In the rehearsal room we've spent a lot of time lately watching Rosalind make a husband out of Orlando, the man she loves.The two great wooing/teaching scenes are the heart of the play. Meanwhile, on another stage, I can't help noticing another case of a woman teaching a man how to play a role. I am speaking, of course, of Maureen Dowd and Barack Obama. As in our play, the focus is on the guy, but it's the girl who is doing all the talking, and very well too. Maureen Dowd is famously sharp witted; as Rosalind says,"you shall never take her without her answer unless you take her without her tongue."
Like many of the rest of us fellow New York Times reading, wine drinking, European traveling, Shakespeare loving Americans, Maureen Dowd is in love with Barack Obama. She doesn't want him for her husband; Michelle's got that job and she's perfect for it. Ms. Dowd, again like many of us, is in love with Obama as a future president, as the man to lead our country. Obama is of course no Orlando. He's got the magic words whenever he wants them; he has thrilled us with them. He needs no speech class. But in the post-inspirational phase of this long campaign, out there in the woods of America, Obama still has a lot to learn, and Maureen Dowd wants to teach him, just as Rosalind wants to teach Orlando.
There she is flying with him on "O-force one," chatting with him on the plane, dogging his every step, and giving him notes as he goes. Good notes too--attentive, witty, consistent, possibly helpful. She brings a dramaturg's literary perspective to his character, comparing him to Jane's Austen's Mr.Darcy and to Homer's Odysseus. She's just so smart. And so much fun too. Her take on her man can now be distilled into one clear theme. Rosalind wants Orlando to get real. Maureen wants Obama to loosen up.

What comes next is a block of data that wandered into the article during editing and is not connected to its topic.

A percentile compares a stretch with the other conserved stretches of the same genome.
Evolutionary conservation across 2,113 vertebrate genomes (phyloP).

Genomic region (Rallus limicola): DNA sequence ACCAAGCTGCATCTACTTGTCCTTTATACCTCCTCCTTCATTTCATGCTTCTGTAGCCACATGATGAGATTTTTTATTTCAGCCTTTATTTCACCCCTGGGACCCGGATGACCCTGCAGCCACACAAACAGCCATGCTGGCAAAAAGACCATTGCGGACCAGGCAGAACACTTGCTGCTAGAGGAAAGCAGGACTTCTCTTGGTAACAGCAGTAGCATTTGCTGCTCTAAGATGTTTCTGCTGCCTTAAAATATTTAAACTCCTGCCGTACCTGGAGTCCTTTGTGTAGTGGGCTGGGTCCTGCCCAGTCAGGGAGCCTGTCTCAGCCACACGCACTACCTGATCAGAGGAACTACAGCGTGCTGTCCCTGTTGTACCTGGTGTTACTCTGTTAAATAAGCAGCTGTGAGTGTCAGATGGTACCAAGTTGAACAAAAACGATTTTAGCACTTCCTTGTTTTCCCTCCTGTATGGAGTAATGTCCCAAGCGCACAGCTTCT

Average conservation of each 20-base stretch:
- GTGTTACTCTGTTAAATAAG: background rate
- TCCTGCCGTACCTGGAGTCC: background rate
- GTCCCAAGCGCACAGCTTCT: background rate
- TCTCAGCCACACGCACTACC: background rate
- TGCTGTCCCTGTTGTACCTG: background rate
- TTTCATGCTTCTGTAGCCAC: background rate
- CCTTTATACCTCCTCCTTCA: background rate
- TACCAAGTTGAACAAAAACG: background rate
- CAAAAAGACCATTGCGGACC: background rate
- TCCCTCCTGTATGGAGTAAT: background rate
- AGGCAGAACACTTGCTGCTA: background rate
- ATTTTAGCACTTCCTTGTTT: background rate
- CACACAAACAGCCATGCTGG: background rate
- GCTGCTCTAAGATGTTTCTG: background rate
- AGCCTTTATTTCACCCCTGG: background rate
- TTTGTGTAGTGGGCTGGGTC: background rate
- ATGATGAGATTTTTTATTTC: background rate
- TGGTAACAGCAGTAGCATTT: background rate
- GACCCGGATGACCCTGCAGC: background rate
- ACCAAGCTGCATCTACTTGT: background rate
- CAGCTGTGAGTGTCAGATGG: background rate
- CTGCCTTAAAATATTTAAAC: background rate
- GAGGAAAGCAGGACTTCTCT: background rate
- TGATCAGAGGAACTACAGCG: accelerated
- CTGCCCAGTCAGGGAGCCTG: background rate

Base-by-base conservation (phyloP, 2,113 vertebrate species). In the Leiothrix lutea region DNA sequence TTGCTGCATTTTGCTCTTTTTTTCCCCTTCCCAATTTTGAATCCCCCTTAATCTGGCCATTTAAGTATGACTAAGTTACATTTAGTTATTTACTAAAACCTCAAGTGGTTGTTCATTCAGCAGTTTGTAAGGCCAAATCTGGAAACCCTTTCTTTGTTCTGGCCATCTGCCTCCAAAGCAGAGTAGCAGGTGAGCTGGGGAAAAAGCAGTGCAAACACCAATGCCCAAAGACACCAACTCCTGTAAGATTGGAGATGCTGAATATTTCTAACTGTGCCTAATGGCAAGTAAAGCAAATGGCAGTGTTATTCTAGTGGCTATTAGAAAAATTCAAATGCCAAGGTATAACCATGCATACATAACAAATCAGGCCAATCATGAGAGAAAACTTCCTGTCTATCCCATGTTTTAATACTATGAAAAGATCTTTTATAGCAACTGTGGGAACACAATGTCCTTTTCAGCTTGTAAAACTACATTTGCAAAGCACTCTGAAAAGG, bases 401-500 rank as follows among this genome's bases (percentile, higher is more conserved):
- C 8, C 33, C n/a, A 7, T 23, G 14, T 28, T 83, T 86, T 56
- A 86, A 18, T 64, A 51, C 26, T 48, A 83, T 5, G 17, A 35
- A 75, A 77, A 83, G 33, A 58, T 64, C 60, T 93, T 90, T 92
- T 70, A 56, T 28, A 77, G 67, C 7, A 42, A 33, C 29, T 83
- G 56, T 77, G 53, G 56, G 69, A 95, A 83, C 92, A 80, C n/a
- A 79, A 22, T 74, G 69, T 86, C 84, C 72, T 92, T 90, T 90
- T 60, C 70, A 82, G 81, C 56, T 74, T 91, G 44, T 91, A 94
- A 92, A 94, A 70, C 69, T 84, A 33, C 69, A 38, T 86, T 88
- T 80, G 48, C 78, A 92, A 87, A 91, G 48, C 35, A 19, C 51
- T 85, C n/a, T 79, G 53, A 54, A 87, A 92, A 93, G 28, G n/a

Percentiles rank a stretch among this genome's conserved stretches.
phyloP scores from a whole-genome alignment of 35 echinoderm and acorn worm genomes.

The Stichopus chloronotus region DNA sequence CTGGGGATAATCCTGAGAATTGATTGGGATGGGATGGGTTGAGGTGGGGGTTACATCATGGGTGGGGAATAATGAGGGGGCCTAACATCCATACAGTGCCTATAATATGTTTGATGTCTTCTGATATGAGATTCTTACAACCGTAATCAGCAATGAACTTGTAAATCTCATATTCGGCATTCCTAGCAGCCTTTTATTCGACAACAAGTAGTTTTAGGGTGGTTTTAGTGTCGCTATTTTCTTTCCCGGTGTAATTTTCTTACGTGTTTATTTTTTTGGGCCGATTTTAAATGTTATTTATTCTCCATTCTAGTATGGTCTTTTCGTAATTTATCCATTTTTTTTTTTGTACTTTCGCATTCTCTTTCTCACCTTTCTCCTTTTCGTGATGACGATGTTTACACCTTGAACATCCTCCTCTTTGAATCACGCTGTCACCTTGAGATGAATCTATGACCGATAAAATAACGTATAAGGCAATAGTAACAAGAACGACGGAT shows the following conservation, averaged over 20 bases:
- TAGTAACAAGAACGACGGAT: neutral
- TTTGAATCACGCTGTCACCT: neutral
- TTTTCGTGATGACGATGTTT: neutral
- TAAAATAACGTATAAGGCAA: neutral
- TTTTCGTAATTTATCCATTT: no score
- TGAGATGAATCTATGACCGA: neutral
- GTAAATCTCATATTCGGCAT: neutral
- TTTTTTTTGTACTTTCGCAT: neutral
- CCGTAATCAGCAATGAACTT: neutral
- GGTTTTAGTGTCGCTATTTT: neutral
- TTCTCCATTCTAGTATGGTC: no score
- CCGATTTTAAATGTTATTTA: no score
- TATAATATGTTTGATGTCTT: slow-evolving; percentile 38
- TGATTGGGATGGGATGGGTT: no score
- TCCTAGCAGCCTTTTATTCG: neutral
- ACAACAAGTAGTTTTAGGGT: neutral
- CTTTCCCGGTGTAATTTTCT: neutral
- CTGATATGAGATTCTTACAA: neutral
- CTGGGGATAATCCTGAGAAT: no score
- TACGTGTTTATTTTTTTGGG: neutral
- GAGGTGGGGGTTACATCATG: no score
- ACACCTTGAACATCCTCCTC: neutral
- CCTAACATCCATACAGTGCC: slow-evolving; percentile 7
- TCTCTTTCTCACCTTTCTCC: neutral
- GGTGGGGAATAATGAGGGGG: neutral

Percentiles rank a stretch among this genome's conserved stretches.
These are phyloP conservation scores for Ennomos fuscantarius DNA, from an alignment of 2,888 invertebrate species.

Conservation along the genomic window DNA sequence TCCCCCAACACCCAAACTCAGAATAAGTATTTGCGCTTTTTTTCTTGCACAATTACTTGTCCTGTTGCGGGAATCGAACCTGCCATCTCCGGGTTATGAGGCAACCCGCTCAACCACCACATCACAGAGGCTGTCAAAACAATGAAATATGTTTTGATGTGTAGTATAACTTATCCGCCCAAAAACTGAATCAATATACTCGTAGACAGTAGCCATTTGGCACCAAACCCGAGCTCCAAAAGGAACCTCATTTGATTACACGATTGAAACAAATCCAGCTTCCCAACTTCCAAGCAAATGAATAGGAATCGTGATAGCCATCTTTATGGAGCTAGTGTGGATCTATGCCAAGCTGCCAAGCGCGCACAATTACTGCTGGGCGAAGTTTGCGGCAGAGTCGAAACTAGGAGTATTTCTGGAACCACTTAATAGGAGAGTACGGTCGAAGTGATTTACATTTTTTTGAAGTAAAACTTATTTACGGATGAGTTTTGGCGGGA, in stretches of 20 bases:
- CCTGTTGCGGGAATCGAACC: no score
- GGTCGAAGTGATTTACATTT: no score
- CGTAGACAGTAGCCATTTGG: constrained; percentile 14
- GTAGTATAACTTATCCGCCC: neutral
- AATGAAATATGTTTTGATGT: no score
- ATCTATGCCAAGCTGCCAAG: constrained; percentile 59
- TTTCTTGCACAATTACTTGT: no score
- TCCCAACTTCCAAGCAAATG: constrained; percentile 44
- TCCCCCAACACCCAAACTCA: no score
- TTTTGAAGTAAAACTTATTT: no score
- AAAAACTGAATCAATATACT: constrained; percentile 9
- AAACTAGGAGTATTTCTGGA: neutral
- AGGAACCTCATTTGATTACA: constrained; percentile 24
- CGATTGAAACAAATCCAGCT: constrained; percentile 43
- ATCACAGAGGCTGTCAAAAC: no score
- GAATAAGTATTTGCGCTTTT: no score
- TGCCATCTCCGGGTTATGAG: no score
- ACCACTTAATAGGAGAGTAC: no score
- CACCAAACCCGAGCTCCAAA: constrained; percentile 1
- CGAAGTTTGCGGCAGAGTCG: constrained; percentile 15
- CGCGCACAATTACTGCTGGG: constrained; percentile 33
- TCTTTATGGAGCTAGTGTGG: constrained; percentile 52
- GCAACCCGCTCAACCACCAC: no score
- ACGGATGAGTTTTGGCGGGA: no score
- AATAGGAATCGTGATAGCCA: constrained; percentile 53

Here's what she says about her guy: He's "trying so hard to be perfect, it's stultifying." He and his campaign are "too tightly wrapped, overcalculated, and circumspect." He's a "hot house flower," "an orchid." He's too much like Mr. Darcy, who has not yet learned to "let down his guard, be more sportive, and laugh at himself." "Sometimes," she writes, "you just want to tell the guy to eat the doughnut."
In her most recent widely shared column, she writes that America is Elizabeth Bennet, who she hopes will teach her Mr. Darcy what he needs to learn.
But It's really Maureen Dowd who is Miss Bennet, deeply in love with this elegant, aristocratic, proud, cool, brilliant young man who might just become a great president. I have friends who think Miss Dowd is just a shallow, sharp, celebrity seeking gossip columnist. But I think not so. Like Rosalind, she understands that in politics all the world's a stage, and the men and women merely players. Like Rosalind, she has a director's gifts and instincts; she wants to shape and influence the performance of the man who commands her attention, while showing off her own wit at the same time. Why not? Some think she's just being mean, even abusive. Celia might accuse her of fouling her own nest. But I think Maureen Dowd's love for Obama "hath no bottom, like the Bay of Portgual." Celia would say, "or rather, bottomonless, that as fast as you pour affection in, it runs out." Not so. As Rosalind admits, "I cannot be out of the sight of Orlando." No more can Maureen be out of the sight of Obama. They are both girls in love.
And if by remote chance Maureen and Barack happen to be out of work next summer, looking for new roles, I have a Shakespeare play they could co-star in together. It would be sensational.